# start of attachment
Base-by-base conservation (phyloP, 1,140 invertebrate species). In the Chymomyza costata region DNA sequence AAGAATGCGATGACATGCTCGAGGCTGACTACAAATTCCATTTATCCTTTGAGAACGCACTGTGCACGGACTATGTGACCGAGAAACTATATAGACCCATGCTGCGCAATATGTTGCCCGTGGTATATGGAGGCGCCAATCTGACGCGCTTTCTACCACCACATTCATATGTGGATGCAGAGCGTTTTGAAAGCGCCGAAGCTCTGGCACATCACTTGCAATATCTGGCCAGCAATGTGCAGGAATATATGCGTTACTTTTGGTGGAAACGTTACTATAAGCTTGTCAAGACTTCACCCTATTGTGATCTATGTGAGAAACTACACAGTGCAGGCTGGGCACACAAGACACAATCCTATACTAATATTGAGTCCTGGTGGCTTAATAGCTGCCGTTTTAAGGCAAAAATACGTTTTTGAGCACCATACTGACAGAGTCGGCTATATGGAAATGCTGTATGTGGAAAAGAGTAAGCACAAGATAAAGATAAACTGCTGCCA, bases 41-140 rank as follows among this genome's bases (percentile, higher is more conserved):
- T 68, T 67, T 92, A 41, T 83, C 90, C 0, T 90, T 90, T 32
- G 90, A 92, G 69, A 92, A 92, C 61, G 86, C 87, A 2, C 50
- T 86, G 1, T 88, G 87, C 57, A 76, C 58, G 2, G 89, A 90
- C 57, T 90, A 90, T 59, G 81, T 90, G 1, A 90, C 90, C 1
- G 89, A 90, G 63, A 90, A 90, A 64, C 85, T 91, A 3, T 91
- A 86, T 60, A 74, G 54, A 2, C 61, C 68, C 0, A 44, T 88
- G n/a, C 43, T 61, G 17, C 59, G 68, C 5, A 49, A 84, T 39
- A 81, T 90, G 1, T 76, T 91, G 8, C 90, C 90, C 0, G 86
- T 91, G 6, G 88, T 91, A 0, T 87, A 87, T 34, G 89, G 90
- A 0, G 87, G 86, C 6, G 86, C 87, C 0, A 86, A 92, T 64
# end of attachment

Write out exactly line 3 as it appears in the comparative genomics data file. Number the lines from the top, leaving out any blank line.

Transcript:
- G 90, A 92, G 69, A 92, A 92, C 61, G 86, C 87, A 2, C 50